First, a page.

S.B. 1528 collects or brings money into state treasury
After a detailed examination of the text, context and legislative history, the Court concluded that S.B. 1528 collects or brings money into the treasury. The bill requires a taxpayer to add an amount to federal taxable income that the taxpayer otherwise could deduct. This addition increases taxable income and the amount of tax due. The Court rejected the Department’s argument that S.B. 1528 does not bring money into the treasury but merely preserves the status quo. Under the Department’s argument, the quick enactment of S.B. 1528 prevented IRC Sec. 199A(a) from affecting Oregon taxpayers. The Department’s interpretation of raising revenue apparently required that: (i) the bill increase revenue in comparison to a benchmark amount; and (ii) the benchmark amount be set at the amount of revenue generated by the Oregon personal income tax law without regard to S.B. 1528 and IRC Sec. 199A(a). In rejecting this argument, the Court explained that the dictionary definition cited by the Oregon Supreme Court in Bobo
does not mention an increase in revenue relative to another point in time or set of circumstances. Also, for a bill that increases revenue, nothing in Bobo
or City of Seattle
supported the Department’s benchmark argument. In applying City of Seattle
, the Court determined that S.B. 1528 raises revenue because Oregon would automatically adopt the IRC Sec. 199A(a) deduction in the absence of S.B. 1528.
S.B. 1528 does not have essential features of a bill levying a tax
While the taxpayers were successful in proving that the bill raised revenue, they were unable to show that the bill had all of the essential features of a bill levying a tax. The Court came to this conclusion on the grounds that S.B. 1528 is a tax base bill. Similar to the bill at issue in City of Seattle
, S.B. 1528 regulates an existing tax. Rather than imposing a tax, S.B. 1528 modifies the Oregon personal income tax base by creating an addition that modifies federal taxable income. In rejecting the taxpayers’ argument that S.B. 1528 imposes a tax, the Court explained that S.B. 1528 is a clear example of a modification that adds back the amount of a single deduction. This modification constitutes a change to the tax base that is within the framework of Bobo
as applied in City of Seattle
. The Court acknowledged the taxpayers’ argument that S.B. 1528 was projected to raise more than $1 billion over a six-year period, but the Oregon Supreme Court has explained that the revenue effect of a bill has no bearing on whether it is a bill for raising revenue.
After closely examining the enactment history of the Supermajority Clause, the Tax Court concluded that the voters intended to require a supermajority for bills that increase tax rates or impose new taxes, not modifications to the tax base. Also, the Court determined that the voters intended for the “bills for raising revenue” terminology to be interpreted identically for both the Origination and Supermajority Clauses. The Court was not persuaded that voters intended to treat a base-broadening bill as one for raising revenue. The taxpayers also argued that the Court should consider the legislature’s longstanding and contemporaneous interpretation of the Origination and Supermajority Clauses to determine whether S.B. 1528 is a bill for raising revenue. In rejecting the use of the doctrine of contemporaneous construction, the Court noted that its application was not appropriate because the legislature has not passed any legislation to implement or interpret the Origination Clause during the 162 years following its adoption. Because the Supermajority Clause originated with the legislature, the Court determined the legislative history was “contemporaneous” and more persuasive than later legislative interpretations.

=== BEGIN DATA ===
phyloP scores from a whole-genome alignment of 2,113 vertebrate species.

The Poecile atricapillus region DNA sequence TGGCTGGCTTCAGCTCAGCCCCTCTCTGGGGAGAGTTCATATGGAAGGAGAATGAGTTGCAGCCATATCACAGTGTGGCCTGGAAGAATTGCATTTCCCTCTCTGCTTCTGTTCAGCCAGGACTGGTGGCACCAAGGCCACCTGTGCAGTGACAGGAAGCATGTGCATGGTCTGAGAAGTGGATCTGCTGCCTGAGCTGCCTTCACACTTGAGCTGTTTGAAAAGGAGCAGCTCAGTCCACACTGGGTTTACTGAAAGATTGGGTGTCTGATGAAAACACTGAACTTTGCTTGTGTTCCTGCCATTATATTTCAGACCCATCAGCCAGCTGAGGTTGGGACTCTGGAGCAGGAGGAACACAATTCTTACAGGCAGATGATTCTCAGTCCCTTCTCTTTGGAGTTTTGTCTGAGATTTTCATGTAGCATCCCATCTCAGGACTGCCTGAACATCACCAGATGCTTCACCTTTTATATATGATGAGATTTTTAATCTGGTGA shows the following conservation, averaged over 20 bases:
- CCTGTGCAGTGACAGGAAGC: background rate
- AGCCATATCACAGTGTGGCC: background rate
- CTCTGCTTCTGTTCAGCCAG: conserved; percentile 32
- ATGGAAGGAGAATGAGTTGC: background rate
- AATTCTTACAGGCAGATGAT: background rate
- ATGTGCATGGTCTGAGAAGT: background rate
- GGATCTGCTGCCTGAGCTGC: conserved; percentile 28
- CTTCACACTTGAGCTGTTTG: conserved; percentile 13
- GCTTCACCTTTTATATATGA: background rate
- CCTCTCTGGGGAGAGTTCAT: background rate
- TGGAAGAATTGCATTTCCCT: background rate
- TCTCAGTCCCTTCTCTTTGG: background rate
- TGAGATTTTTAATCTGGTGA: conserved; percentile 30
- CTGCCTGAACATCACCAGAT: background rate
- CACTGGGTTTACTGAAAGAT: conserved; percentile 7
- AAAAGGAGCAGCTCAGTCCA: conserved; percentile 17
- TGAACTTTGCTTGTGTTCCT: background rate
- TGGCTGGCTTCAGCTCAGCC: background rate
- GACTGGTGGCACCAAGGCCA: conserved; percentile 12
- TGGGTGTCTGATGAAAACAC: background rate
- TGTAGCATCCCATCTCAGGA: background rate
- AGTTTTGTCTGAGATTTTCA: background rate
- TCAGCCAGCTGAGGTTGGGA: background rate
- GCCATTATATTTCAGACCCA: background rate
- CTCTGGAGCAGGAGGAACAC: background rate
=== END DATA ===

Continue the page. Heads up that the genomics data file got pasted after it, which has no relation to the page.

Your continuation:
This decision provides a detailed analysis of the factors that must be considered in determining whether legislation is a “bill for raising revenue” that is subject to the Oregon Constitution’s Origination and Supermajority Clauses. The Tax Court agreed with the taxpayers that S.B. 1528 satisfied the first part of the Bobo
analysis because the bill collects or brings money into the treasury. However, for the second and more complex test, the Court held that S.B. 1528 did not have the essential features of a bill levying a tax because it merely modified the tax base by requiring the addback of the federal pass-through entity deduction. The fact that the legislation is projected to provide substantial revenue to Oregon did not persuade the Court that S.B. 1528 was a “bill for raising revenue.” This decision has received a fair amount of attention given the potential consequences and the identity of the taxpayers that challenged the law, but state Sen. Brian Boquist does not plan to file an appeal.12
S.B. 1528 was enacted during Oregon’s main 2018 legislative session. During a special session held later in 2018, Oregon enacted additional legislation directed at income from pass-through entities.13
The legislation expands the availability of an elective reduced personal income tax rate for certain pass-through income received by taxpayers who are doing business as sole proprietors.
This decision may have an effect on future Oregon tax legislation. During the past few years, the Oregon legislature has considered enacting a new gross receipts tax. Based on the Court’s analysis, the enactment of a new tax apparently would require the approval of a three-fifths supermajority of the legislature. Legislation enacting an entirely new tax presumably would have all of the “essential features of a bill levying a tax.” Also, this decision could be used to support an argument that future IRC conformity bills will not require supermajority approval by the legislature.